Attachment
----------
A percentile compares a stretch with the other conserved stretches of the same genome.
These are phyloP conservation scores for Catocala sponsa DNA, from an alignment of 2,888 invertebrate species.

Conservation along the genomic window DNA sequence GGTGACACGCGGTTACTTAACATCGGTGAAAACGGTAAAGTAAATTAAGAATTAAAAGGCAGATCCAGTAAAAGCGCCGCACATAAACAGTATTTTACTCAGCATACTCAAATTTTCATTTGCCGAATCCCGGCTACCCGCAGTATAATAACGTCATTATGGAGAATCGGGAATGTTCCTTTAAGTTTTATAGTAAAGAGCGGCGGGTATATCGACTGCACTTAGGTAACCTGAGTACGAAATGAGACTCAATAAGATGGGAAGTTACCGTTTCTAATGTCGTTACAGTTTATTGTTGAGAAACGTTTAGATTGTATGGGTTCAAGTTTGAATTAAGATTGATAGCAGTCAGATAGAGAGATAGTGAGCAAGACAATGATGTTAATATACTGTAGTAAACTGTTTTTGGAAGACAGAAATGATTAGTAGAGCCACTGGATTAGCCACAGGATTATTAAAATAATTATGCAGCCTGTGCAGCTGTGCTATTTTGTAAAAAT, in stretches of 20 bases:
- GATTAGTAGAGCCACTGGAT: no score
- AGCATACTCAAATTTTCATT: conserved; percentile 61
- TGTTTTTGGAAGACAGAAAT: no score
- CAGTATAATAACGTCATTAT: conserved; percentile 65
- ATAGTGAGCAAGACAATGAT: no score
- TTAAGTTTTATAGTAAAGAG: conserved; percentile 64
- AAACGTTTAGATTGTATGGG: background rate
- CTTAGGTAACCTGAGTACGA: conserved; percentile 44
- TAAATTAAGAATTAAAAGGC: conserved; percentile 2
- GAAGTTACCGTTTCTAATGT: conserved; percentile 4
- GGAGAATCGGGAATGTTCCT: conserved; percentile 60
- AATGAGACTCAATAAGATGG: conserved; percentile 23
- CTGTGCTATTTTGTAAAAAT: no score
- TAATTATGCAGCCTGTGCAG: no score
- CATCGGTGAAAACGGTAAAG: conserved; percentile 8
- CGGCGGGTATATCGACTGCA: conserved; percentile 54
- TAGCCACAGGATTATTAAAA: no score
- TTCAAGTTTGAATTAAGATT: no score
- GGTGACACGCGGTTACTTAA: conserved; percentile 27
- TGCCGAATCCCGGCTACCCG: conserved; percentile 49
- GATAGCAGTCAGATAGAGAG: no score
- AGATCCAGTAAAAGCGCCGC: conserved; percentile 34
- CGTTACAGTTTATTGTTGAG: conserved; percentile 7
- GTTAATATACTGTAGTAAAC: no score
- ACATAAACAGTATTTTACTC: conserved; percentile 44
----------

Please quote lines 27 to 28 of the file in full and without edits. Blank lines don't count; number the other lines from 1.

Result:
- GTTAATATACTGTAGTAAAC: no score
- ACATAAACAGTATTTTACTC: conserved; percentile 44